Magazine article Parks & Recreation
Preservation of Public Parks & Recreation
"It was the best of times, it was the worst of times ..." Charles Dickens' classic work, A Tale of Two Cities is fitting to the unprecedented challenges taking place across the country to our profession, the parks, recreation, and environmental conservation movement, and our way of life as we've known it.
This past year, due in part to the downturn in the economy, we've seen the uncanny realization of the closures of local, state and regional parks; outsourcing the management of operations of sites and facilities; privatization of recreational programs and services; sale of lands in public trust for revenue enhancement; disregard of the environment through the depletion of non-renewable resources for short-term financial gain; and the elimination of college and university programs in the field of parks and recreation. Come to think of it, we've even become the focus of a prime-time sit corn on parks and recreation.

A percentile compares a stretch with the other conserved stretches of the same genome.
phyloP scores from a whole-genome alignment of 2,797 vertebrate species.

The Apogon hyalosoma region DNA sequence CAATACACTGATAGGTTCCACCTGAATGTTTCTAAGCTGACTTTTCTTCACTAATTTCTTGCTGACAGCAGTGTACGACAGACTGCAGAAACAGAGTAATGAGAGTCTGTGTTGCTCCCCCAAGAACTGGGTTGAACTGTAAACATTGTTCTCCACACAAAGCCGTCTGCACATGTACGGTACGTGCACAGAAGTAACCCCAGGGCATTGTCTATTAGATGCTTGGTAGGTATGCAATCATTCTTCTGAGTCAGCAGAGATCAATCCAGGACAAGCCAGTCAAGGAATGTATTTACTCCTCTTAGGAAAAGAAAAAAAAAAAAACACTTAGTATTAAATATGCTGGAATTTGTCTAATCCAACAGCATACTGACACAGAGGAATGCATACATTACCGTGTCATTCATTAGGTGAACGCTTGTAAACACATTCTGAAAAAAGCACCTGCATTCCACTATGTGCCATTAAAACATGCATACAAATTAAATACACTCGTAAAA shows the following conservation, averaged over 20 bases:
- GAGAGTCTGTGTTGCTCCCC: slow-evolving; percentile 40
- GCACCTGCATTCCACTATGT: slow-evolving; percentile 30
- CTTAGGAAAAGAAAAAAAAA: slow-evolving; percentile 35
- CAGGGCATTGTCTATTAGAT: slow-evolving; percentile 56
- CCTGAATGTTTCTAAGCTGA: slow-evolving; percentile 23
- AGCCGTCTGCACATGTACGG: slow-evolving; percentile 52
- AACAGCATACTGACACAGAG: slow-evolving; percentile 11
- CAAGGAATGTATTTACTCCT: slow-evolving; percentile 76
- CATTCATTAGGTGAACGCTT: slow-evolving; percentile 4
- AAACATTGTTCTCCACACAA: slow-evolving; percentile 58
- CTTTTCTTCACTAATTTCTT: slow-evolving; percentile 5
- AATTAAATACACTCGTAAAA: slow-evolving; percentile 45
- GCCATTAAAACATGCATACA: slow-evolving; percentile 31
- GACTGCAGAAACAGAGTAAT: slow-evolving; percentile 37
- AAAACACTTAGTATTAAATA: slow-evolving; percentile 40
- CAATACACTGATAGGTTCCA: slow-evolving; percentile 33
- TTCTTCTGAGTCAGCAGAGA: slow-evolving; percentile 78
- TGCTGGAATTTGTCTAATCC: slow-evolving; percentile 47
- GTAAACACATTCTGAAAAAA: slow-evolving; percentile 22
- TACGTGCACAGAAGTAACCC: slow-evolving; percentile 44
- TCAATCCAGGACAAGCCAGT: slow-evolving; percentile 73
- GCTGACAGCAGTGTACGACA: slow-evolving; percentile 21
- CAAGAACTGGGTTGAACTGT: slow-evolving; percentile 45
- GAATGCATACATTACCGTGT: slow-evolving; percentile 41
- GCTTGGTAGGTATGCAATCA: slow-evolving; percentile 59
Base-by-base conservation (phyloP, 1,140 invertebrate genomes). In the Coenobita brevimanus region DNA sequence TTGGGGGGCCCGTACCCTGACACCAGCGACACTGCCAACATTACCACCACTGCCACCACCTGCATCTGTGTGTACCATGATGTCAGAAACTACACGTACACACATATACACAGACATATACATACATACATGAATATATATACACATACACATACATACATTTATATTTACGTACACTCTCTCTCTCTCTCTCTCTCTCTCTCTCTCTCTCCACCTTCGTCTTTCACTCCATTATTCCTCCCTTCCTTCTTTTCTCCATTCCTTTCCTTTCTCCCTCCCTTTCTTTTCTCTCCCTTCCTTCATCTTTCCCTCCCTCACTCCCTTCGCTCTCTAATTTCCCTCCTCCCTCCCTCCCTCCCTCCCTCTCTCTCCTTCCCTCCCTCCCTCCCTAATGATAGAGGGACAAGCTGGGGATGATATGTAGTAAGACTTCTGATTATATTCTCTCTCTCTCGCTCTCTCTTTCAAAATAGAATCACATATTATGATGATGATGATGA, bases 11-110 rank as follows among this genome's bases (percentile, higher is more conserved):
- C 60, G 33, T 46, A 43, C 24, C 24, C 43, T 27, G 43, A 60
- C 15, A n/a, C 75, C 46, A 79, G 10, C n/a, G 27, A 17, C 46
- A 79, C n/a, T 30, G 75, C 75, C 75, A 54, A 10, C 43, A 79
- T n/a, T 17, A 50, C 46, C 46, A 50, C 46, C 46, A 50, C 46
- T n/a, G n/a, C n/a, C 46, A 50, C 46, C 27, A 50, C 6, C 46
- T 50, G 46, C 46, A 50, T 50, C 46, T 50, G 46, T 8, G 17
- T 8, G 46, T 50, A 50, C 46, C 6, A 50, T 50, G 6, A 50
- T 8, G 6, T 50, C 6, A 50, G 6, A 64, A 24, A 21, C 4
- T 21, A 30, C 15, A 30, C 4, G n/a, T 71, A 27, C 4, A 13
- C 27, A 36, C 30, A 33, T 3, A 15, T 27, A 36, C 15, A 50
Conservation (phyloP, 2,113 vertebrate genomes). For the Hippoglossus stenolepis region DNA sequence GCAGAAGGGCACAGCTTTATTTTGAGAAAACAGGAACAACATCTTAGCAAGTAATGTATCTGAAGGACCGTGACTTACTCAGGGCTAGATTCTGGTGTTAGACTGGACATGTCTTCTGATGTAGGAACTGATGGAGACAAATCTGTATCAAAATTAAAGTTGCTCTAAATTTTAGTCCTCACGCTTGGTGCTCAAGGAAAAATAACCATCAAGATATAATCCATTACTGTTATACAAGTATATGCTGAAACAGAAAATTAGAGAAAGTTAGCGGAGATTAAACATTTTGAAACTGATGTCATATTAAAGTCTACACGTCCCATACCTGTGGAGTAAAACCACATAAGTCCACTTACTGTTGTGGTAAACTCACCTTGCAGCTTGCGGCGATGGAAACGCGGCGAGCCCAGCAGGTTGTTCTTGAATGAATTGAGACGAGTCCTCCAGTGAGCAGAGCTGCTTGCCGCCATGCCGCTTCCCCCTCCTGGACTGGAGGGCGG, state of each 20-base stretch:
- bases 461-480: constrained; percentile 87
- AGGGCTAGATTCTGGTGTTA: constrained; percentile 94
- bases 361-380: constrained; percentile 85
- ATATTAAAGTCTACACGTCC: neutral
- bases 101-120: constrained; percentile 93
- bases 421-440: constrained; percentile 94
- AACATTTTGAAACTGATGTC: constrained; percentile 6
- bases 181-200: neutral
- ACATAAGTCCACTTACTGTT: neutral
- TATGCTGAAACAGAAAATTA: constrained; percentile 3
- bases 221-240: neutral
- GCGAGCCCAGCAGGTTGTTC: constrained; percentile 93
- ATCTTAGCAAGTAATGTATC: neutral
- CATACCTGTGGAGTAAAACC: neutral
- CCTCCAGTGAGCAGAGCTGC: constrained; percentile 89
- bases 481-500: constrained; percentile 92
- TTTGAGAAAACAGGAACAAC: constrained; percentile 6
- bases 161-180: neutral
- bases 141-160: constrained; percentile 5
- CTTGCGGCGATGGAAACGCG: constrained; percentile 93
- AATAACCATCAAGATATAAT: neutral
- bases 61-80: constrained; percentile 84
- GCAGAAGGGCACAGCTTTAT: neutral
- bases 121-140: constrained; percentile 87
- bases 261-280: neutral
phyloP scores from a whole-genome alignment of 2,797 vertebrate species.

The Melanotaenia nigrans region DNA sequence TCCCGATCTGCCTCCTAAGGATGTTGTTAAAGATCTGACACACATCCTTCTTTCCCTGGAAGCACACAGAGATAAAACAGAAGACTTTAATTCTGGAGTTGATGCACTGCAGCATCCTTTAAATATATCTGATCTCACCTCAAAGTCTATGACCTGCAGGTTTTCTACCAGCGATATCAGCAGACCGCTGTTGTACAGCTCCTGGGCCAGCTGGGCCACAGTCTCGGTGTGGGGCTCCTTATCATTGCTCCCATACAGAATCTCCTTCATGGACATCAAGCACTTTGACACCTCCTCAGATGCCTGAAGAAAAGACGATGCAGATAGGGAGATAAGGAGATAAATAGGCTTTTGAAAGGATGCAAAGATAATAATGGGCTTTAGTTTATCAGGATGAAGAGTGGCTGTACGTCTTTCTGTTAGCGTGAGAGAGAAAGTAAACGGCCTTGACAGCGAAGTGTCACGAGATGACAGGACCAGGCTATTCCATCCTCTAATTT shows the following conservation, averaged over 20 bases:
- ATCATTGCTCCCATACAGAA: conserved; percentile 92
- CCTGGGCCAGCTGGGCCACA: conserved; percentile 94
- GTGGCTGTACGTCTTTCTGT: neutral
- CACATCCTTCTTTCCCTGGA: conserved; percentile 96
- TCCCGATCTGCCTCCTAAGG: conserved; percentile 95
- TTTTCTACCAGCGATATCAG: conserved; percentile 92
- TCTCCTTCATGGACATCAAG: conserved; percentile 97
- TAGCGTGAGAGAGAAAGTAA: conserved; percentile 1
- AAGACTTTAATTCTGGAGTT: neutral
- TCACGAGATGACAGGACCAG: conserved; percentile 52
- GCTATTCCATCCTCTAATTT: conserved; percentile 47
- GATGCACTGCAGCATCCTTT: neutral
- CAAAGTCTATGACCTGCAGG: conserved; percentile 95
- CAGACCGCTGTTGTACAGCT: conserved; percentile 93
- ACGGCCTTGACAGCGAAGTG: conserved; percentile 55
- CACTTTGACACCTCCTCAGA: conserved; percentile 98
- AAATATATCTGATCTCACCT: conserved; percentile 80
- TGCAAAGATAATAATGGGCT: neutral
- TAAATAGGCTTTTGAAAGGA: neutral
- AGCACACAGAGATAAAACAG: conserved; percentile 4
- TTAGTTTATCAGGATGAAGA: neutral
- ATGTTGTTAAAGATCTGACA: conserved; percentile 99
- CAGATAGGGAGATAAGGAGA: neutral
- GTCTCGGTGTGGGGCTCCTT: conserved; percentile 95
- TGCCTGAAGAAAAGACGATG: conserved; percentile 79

Like many plant and animal species negatively impacted by degradation, fragmentation, and loss of critical habitat, our survival and existence as a profession continues to be threatened by loss of funding, negative perceptions, and our inability to effectively communicate and provide demonstrative proof of the value of public parks and recreation to our constituents, legislators and appropriators, A call to action is needed now to ensure our profession's sustainability. NRPA recognizes the importance of a unified vision for the movement. Our citizen and professional members, the stewards and voice of the movement. understand the vital role parks, recreation and environmental conservation has in creating jobs, generating tourism, protecting wildlife habitat, conserving open space, connecting children and families to nature and the outdoors, reducing physical and mental illness, and mitigating childhood obesity, to name just a few. …